There are few things as satisfying as a well-tended and cared for garden. Maintaining your outdoor spaces can be a joy, not just for you but also for the wildlife it brings to your property. Unfortunately while most of that wildlife will enhance your enjoyment, some can mar it. So while we celebrate the many birds, mammals and insects there are some other species to be watched for that, if found, need to be dealt with.
There are many species of ants but few are as destructive as the carpenter ant. If a colony is allowed to establish itself and go unchecked they can wreak havoc on buildings, trees and wooden structures, spreading and hollowing out galleries as they go. Being the largest species of ants found in the USA – between a fifth and half an inch long – they are fairly easy to identify once you know what to look for. Generally they are black but they might also be yellow, brown, red or even a combination of those. Like any colony the nest will contain ants of many different sizes, with the worker ants being armed with sizeable pincers. Do they bite? Yes, once disturbed they will let you know about it if they can. Due to their size they are able to bite through your skin with their mandibles – then they spray the wound with irritating formic acid.
The ideal site for carpenter ants is somewhere moist and rotten, like fallen logs or old tree stumps. However they can also be found in live trees and anywhere else with enough wood. A well-established colony may go on to produce satellite nests in the surrounding area, so if you find one nest do not assume that it’s the only one around. All of these facts mean that carpenter ants are a genuine pest and do require removal.
Fortunately, their habit of maintaining a spotlessly clean nest with smooth walls and mess-free floors means they leave tell-tale signs of their presence. Although they are often mistaken for termites, unlike termites they don’t eat the wood they make their homes in. Instead they throw the scraps out, so you’ll often find tiny piles of wood dust and fragments near the entrances. To make a full identification you’ll need a glance under a magnifying glass at a captured ant; things to look for are pinched waists, heart-shaped heads and a ring of hair at the rear. If you are still unsure call in a specialist to have a look for you.
There are some steps you can take yourself to rid your property of these burrowing beasts if you don’t want to pay a professional to do it for you. The market provides many solutions including;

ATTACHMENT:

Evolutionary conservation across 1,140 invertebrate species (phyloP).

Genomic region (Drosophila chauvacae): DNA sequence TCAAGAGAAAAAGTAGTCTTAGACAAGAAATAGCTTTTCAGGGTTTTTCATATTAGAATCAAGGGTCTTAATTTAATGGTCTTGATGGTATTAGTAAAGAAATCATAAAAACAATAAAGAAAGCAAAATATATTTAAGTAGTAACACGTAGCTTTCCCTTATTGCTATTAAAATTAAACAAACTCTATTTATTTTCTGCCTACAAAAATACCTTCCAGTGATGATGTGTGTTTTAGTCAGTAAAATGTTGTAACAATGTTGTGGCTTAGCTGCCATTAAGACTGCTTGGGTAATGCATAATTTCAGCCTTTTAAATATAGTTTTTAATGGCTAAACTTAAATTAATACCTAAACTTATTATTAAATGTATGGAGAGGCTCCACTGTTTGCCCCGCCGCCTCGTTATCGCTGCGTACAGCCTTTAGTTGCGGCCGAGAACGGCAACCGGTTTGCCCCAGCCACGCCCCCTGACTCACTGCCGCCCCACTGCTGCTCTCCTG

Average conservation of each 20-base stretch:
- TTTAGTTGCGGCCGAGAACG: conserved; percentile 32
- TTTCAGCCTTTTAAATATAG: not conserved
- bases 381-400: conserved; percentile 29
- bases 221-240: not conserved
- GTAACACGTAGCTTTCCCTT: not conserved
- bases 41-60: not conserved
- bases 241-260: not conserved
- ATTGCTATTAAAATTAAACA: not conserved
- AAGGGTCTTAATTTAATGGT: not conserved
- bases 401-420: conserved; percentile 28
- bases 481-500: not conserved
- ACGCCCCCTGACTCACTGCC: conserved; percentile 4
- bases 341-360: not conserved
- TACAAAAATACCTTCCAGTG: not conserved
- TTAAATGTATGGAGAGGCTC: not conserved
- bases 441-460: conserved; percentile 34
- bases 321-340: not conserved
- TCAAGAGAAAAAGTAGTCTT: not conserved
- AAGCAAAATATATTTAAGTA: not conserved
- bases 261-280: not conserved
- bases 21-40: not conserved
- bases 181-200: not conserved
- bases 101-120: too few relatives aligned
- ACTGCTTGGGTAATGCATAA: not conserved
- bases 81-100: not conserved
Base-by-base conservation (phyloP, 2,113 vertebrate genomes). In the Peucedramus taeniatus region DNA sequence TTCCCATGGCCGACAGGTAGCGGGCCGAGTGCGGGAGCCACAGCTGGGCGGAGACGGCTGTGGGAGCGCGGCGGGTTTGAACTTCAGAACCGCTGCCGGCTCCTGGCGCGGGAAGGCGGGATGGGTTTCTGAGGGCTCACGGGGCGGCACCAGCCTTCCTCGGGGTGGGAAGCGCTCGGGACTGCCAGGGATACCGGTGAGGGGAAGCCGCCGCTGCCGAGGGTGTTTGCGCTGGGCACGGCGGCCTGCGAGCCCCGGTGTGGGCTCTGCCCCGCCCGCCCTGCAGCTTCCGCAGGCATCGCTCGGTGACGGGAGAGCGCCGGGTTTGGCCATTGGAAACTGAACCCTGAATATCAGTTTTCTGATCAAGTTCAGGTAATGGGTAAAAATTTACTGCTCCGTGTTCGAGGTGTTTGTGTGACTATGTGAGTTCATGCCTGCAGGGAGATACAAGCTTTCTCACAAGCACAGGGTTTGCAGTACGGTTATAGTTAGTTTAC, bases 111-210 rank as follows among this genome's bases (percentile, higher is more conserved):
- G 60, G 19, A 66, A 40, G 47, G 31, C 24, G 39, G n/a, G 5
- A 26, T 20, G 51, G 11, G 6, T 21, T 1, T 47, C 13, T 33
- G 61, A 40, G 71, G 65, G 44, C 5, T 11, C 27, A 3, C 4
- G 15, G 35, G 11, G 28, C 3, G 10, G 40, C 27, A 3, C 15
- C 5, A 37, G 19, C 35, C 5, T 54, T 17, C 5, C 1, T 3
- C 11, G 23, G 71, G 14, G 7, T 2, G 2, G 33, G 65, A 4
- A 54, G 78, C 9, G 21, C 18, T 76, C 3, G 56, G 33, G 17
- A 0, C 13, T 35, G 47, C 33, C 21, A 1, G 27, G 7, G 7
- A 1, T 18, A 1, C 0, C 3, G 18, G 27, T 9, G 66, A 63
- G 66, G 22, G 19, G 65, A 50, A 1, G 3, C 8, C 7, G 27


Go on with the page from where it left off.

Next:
- Baits – Once you’ve identified the routes the ants take around your property, leave baits where the workers will find them. Highly poisonous but very appealing, the ants will carry the bait back to the nest as food for their queen. Try to look for a bait that contains both sugar and protein, as at different points in the day the worker ant could be looking for food high in either of those nutrients.
- Perimeter Sprays – These are effective against a number of insects, but for ants it creates a barrier that they are not likely to cross. These should be sprayed around the property entrances or any gaps where ants might enter buildings. They can also be used to contain ants within a restricted area, which can then be poisoned with bait, or to interrupt ant trails.
- Powders and foams – These are ideal for use in wall cavities of your outbuildings and home if the ants get in there. By making small holes around the vicinity of the nest you can direct the poison into the enclosed spaces. It is advisable to never use liquid poisons in these sites, as they can spread unpredictably.
For even more cost-effective solutions you can make your own poison. A common option is to mix one part borax (Boric acid) with one part sugar or honey and four parts water. This mixture is used in the same way as the bait above, and will be taken back to the nest by the foraging ants. Be sure not to put too much borax in as it will kill the carrying ant before it makes it back to the nest. You want it to make it home with its toxic cargo.
Once the nest has been dealt with it’s vital to prevent re-infestation. Remove all rotting, damp and old wood from the premises and dispose of it. Check around your home and other structures for wooden areas that let in dampness or retain moisture; seal them thoroughly. Carpenter ants rarely set up home in sound, properly sealed wood, but allow rot to set in and the ants will soon follow.